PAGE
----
Format

Send to

Choose Destination
Mol Cell Neurosci. 2012 May;50(1):10-20. doi: 10.1016/j.mcn.2012.03.005. Epub 2012 Mar 16.

The dendritic tree and brain disorders.

Author information

1
Department of Cell Biology and Neuroscience, 604 Allison Road, Rutgers, The State University of New Jersey, Piscataway, NJ 08854, USA.

Abstract

Dendrite morphogenesis is a complex but well-orchestrated process and includes the development of dendritic branches, forming characteristic dendrite arbors, and dendritic spines, allowing neurons to communicate with each other. Various studies report that many neuropsychiatric disorders are characterized by dendritic and synaptic pathology, including abnormal spine density and morphology, synapse loss, and aberrant synaptic signaling and plasticity. In this review, we discuss dendrite development and branching, and in specific, morphology, cytoskeletal architecture, and how the complexity of the dendrite tree and its functional capabilities are altered in various brain disorders. Identifying and understanding these changes in dendrite morphology are essential for understanding brain function in normal and disease states.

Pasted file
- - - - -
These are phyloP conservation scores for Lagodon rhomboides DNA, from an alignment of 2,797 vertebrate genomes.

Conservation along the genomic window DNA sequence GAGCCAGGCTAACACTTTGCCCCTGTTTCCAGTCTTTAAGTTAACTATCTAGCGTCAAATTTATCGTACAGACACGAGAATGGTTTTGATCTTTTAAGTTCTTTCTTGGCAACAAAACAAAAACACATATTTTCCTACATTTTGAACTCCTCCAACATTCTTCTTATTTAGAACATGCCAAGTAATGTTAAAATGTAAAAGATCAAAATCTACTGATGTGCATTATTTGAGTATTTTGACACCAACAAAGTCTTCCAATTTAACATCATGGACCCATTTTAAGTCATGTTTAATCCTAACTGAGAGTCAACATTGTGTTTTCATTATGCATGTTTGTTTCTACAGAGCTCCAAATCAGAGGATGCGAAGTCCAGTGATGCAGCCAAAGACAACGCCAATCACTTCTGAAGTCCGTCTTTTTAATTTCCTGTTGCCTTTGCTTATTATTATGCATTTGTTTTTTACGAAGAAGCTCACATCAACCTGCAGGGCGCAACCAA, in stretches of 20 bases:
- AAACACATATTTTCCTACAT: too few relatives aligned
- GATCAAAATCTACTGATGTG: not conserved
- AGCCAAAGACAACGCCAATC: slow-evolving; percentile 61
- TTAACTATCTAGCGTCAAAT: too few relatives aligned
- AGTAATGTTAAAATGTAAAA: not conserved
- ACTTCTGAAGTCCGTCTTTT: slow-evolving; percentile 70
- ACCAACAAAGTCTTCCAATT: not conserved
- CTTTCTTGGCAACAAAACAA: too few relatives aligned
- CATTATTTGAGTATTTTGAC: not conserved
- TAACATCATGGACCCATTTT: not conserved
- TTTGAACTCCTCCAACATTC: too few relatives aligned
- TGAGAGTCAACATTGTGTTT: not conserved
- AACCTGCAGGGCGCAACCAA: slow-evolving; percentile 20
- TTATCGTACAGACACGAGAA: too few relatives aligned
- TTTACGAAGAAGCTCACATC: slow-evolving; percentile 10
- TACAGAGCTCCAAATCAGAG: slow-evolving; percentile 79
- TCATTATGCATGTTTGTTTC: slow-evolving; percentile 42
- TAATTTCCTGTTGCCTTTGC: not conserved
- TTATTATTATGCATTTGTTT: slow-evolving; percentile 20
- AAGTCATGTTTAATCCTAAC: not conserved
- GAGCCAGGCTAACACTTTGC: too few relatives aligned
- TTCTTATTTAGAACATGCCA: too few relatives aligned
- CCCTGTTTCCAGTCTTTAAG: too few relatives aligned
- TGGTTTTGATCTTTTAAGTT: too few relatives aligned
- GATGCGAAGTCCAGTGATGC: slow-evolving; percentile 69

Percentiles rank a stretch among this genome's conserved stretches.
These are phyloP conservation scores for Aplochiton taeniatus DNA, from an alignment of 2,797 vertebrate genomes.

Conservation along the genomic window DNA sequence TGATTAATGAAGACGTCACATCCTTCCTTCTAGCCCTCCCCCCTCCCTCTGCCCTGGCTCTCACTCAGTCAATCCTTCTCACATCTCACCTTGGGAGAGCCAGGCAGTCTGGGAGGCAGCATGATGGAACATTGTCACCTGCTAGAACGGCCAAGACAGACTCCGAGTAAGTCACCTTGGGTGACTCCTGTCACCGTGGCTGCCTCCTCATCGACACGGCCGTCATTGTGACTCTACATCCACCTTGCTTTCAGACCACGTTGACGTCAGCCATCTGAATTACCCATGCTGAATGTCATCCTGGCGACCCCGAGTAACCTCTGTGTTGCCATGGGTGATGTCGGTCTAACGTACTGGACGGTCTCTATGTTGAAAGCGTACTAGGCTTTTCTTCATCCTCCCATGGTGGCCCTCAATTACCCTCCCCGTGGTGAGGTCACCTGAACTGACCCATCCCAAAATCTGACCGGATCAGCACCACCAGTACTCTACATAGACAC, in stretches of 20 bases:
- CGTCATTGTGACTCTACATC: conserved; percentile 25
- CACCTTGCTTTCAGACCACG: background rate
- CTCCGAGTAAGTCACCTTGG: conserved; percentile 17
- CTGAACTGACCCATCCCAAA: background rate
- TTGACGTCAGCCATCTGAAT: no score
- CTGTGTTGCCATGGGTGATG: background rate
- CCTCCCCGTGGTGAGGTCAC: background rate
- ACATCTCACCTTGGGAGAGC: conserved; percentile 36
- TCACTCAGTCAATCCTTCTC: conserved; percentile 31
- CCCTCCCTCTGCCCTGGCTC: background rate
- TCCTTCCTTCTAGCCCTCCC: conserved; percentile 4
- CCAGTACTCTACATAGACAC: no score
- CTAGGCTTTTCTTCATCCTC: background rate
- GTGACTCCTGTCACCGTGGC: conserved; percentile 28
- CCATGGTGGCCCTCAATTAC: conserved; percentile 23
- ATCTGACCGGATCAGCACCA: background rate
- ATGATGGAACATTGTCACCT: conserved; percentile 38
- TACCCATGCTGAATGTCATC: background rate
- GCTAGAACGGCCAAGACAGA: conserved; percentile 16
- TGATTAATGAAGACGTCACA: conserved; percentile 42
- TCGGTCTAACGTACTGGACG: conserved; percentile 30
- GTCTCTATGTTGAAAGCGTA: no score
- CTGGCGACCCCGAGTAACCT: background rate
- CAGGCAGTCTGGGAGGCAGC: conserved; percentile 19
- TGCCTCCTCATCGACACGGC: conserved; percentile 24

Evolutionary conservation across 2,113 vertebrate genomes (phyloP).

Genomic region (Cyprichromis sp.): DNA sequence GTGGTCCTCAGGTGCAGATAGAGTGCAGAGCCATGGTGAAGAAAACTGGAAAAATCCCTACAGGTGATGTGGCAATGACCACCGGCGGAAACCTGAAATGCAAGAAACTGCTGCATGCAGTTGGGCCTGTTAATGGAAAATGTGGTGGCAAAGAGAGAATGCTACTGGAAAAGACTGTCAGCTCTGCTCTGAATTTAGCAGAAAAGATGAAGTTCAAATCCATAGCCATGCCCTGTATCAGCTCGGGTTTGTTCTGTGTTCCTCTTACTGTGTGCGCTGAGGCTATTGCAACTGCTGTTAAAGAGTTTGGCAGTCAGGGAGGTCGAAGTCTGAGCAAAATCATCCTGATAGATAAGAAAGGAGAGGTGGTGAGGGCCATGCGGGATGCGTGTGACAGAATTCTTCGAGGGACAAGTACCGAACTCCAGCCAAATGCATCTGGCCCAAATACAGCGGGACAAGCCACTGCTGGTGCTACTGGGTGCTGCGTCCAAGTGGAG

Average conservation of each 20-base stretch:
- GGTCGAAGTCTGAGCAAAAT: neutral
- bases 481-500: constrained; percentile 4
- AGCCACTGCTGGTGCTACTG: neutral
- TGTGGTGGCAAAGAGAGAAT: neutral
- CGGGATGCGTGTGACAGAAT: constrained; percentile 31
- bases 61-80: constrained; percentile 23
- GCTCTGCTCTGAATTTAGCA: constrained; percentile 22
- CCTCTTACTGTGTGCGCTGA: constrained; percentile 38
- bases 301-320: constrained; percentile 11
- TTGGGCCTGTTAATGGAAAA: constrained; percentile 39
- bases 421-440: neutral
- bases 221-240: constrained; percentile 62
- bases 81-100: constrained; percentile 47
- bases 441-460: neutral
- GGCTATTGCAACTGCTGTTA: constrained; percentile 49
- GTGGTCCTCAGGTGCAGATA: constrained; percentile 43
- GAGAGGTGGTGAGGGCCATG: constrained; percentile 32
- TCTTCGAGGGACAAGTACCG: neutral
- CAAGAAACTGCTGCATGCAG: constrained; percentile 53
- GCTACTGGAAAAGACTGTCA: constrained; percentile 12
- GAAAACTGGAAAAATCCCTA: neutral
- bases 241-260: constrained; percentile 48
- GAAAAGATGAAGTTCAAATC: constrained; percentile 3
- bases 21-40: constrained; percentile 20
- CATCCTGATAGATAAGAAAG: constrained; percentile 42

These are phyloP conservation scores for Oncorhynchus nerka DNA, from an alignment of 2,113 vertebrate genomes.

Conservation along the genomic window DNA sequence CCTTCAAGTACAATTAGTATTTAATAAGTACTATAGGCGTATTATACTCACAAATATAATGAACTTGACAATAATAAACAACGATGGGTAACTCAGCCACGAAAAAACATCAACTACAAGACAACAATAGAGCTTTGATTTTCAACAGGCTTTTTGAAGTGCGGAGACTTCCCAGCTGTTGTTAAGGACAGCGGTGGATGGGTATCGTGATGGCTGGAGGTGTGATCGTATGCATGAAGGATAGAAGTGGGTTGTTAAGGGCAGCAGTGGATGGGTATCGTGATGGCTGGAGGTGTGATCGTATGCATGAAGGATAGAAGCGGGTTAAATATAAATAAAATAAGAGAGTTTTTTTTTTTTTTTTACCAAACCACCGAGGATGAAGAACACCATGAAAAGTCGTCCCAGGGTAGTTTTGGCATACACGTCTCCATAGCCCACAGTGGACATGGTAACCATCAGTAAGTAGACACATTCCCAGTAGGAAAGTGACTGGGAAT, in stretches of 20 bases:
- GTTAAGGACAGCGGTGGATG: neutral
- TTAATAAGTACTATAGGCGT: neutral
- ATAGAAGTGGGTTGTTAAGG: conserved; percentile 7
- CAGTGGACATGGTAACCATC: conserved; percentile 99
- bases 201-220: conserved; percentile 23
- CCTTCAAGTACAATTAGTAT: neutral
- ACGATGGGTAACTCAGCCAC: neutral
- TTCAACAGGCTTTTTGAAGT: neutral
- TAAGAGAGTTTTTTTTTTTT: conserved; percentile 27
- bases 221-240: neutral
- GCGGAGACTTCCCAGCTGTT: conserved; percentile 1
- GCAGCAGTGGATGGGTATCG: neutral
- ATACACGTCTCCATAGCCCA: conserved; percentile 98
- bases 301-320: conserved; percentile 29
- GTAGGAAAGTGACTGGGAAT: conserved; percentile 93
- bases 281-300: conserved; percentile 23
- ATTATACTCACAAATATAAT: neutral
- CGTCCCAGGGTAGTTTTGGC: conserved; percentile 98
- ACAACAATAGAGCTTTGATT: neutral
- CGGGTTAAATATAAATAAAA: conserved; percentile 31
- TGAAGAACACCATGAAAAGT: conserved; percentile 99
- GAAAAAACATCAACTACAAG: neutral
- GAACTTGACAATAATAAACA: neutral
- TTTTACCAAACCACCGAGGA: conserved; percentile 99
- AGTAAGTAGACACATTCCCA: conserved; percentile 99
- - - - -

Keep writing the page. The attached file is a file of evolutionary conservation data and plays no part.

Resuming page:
PMID:
22465229
DOI:
10.1016/j.mcn.2012.03.005
[Indexed for MEDLINE]

Supplemental Content

Full text links

Icon for Elsevier Science
Loading ...
Support Center